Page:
The patient was hospitalized and received ceftriaxone and metronidazole, which he took for ten days. Intravenous hydrocortisone was also started at 47 mg every 12 hours (5 mg /kg/day) and continued for five days. After admission, the vomiting and headache began to improve until discharge after ten days with the patient in better condition (Figure 3). After two weeks, the patient was followed up at the outpatient clinic and showed complete recovery of proper abducens nerve function.


Figure 3: Patient after two weeks post-discharge with complete recovery of the right abducens nerve function.


In 1904, Giuseppe Gradenigo stated that GS is the classic trial of otorrhea, retro-orbital pain, and paralysis of the sixth nerve [7, 8]. However, the classic triad may be different [7]. The way that GS works is that bacteria in the middle ear spread to the air cells of the mastoid bone and then to the petrous temporal bone [5] Because of its proximity to neurovascular structures, the infection may spread to Dorello’s canal and affect the abducens nerve, inferior petrosal sinus, and Meckel’s sinus. The anatomic area contains the ganglion of the trigeminal nerve [8].

The clinical manifestations of GS arise from inflammatory phlegm when compression or irritation of the abducens and trigeminal nerves produces the triad of symptoms recognized by Gradenigo [3, 6]. Infiltration may originate from the air cells of the mastoid or sphenoid bone or the lymphatic vessels, involving the mucosa of the apical rock cells of the temporal bone [3]. The presentation of this case is mainly headache, vomiting, new-onset diplopia of the right eye, and paralysis of the right abducens nerve. In addition, acute otitis media with a hyperemic and bulging tympanic membrane were present. Evidence indicates that the presence of fever, headache, and photophobia associated with unilateral abducens nerve palsy is of clinical concern [9]. However, in the scientific literature, classic GS is defined as the presence of otitis media, abducens nerve palsy, and facial pain in the trigeminal region [3].

In addition to clinical presentations, radiological confirmation of petrous apicitis plays a crucial role in diagnosing GS [3]. It is well known that MRI has a significant role in detecting otitis media complications and assessing inflammatory soft tissue changes [4, 6]. MRI revealed abnormal fluid signals in the right mastoid in the present case. Therefore, contrast-enhanced MRI and magnetic resonance venography must be performed immediately in patients with neurologic symptoms such as nerve palsy, neck stiffness, or confusion [4].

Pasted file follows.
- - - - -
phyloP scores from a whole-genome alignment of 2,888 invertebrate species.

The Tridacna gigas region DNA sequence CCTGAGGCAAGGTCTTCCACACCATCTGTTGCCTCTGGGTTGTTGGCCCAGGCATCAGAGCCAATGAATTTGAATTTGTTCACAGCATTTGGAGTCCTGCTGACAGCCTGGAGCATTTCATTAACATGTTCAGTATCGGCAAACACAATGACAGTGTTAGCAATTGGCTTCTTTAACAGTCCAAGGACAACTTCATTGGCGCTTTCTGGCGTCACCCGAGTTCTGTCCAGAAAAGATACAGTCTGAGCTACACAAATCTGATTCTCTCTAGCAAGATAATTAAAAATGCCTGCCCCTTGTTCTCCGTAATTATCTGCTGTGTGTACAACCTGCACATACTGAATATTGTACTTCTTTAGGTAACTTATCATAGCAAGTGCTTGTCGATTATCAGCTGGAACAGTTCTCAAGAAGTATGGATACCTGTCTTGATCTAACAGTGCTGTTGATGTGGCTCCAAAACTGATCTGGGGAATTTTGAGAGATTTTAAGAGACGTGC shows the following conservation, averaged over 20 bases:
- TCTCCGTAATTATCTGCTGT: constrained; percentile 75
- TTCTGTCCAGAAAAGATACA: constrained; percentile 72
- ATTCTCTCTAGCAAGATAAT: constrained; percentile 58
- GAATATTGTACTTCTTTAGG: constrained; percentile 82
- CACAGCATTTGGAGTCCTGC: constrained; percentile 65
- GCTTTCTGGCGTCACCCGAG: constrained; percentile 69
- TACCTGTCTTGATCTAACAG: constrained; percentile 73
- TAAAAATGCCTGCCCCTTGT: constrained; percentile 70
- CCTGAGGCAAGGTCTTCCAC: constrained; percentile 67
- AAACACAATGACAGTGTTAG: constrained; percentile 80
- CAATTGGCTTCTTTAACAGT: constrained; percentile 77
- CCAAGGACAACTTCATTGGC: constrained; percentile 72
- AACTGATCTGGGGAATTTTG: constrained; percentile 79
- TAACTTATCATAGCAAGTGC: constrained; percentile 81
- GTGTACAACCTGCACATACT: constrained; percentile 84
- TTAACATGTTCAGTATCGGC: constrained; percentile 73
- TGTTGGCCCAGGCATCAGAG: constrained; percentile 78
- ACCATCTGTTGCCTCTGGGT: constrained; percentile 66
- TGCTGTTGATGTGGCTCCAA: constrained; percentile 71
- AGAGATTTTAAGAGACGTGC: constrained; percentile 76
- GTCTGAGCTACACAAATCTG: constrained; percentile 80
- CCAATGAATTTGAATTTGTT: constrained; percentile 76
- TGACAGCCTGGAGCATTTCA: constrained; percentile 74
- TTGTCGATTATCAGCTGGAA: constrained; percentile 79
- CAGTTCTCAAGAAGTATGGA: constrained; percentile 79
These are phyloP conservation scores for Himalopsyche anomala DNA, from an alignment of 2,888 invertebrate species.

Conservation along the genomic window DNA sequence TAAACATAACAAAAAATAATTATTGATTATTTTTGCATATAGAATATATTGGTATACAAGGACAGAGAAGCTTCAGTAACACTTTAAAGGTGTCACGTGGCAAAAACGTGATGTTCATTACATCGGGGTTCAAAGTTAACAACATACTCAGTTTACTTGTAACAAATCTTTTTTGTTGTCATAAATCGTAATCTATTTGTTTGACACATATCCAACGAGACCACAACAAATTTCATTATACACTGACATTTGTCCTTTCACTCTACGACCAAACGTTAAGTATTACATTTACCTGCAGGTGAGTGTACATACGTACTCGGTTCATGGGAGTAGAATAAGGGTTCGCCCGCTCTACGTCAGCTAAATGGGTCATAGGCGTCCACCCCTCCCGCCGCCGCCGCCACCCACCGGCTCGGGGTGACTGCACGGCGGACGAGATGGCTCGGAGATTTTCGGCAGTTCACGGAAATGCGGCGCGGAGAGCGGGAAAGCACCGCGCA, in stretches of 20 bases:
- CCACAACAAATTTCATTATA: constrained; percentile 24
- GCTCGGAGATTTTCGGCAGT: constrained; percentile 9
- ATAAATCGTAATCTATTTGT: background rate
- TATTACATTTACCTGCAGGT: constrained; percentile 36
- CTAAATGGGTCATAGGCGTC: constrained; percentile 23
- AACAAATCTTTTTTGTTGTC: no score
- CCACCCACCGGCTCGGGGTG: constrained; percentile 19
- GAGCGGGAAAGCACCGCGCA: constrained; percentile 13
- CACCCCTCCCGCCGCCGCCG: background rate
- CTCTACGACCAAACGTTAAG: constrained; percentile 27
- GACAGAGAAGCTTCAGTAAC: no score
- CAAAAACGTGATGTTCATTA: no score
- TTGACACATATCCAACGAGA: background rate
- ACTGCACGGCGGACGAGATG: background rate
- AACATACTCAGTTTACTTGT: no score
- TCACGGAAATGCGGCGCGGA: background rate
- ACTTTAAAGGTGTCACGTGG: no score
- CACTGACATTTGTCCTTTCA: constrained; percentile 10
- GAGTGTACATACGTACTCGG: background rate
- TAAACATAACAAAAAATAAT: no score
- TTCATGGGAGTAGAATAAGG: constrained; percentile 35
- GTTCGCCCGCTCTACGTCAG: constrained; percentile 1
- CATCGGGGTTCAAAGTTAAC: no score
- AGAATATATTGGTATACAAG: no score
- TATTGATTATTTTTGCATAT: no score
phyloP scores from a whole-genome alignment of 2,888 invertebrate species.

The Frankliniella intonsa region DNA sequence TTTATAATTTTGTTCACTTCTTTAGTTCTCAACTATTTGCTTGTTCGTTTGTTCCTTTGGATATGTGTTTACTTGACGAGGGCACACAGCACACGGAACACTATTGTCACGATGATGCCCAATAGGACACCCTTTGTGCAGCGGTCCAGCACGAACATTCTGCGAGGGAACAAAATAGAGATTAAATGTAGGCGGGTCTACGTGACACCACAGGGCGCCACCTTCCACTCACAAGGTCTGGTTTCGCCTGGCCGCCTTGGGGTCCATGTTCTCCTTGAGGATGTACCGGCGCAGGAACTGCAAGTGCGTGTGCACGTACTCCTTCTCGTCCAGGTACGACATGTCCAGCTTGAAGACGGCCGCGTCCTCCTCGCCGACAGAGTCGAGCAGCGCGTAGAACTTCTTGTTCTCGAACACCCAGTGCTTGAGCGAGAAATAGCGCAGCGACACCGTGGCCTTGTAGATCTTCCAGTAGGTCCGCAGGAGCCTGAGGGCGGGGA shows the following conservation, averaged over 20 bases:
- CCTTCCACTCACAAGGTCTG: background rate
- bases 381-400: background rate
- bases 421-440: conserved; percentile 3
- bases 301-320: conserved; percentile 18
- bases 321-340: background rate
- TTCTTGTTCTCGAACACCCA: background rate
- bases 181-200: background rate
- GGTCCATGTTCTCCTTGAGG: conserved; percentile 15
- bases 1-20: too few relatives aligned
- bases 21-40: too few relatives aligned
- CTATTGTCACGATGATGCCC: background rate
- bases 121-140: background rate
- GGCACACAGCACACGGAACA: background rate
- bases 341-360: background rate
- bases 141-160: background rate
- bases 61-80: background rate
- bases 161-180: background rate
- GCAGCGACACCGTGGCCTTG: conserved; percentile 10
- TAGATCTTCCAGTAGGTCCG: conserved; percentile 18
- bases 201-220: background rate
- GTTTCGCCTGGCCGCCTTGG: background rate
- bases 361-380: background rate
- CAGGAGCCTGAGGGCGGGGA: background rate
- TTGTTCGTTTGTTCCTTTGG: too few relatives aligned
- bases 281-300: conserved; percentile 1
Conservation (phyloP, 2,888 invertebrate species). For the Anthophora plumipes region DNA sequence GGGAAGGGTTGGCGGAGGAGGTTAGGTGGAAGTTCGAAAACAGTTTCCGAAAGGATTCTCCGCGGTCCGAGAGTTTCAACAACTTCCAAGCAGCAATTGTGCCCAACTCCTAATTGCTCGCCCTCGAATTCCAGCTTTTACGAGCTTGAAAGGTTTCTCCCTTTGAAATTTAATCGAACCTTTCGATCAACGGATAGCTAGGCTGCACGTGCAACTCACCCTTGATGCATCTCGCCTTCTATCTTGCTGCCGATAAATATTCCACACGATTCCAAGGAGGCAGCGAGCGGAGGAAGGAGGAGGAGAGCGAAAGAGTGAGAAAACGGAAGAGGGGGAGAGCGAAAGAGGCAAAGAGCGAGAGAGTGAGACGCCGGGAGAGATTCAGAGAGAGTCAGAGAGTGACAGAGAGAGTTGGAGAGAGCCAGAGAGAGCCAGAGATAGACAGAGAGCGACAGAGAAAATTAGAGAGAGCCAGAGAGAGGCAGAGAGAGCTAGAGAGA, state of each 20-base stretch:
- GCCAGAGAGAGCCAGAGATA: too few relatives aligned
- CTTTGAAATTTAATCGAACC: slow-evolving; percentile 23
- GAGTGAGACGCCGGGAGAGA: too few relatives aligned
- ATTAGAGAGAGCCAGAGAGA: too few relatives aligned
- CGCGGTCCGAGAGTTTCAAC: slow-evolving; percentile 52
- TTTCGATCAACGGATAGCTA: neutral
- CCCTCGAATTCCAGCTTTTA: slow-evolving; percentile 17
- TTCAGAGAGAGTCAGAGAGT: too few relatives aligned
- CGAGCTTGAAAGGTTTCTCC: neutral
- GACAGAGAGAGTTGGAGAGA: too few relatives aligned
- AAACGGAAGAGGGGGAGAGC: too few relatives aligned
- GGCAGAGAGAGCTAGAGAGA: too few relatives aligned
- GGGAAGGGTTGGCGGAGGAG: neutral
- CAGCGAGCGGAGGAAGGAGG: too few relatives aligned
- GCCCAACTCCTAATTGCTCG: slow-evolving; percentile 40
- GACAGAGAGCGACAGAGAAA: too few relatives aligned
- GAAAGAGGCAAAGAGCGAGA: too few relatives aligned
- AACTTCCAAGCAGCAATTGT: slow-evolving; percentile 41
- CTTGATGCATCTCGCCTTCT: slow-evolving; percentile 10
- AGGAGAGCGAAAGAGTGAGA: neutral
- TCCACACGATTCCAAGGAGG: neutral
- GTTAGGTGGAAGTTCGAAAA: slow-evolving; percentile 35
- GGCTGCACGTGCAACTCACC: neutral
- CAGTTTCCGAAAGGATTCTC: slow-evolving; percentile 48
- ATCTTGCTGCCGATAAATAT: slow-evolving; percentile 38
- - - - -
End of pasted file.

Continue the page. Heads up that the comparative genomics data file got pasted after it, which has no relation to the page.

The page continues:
In most GS cases, medical management is helpful, and surgical intervention is typically reserved for cases of delayed response. In the absence of life-threatening complications and chronic year infections, antibiotic treatment of GS is the best choice and can achieve desired outcomes [3, 6]. Evidence shows that administering broad-spectrum antibacterial agents might be effective against several types of microorganisms that cause mastoiditis. However, if the diagnosis is delayed or if the antibiotics are not responsive, then mastoidectomy and temporal bone epicectomy may be necessary [9].

Empirical antibiotic treatment should act against various causative agents, including aerobic and non-anaerobic microorganisms [2, 6]. In the present case, the patient responded well to ceftriaxone and metronidazole. Cephalosporin and metronidazole, with or without adding vancomycin, have already been shown to be effective drugs for treating GS2. Furthermore, steroids reduce inflammation, edema, and nerve compression [7].


The present case report highlights the importance of GS as a rare condition that needs special attention throughout the clinical examination, diagnosis, and management. Early detection and understanding of the clinical features associated with GS are crucial in reaching the desired outcome and voiding serious complications.


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Assistant Professor of Pediatrics, Department of Child Health, College of Medicine, University of Bisha, Bisha, Saudi Arabia

Send correspondence to:
Jaber Ahmed Al-Faifi
Assistant Professor of Pediatrics, Department of Child Health, College of Medicine, University of Bisha, Bisha, Saudi Arabia, Email
Tel 556765771.

Paper submitted on April 11, 2023; and Accepted on April 17, 2023

Citation: Al-Faifi JA. Gradenigo Syndrome in a 6-Year-Old Boy with Acute Otitis Media: A Case Report. Int Tinnitus J. 2023;27(1):58-61.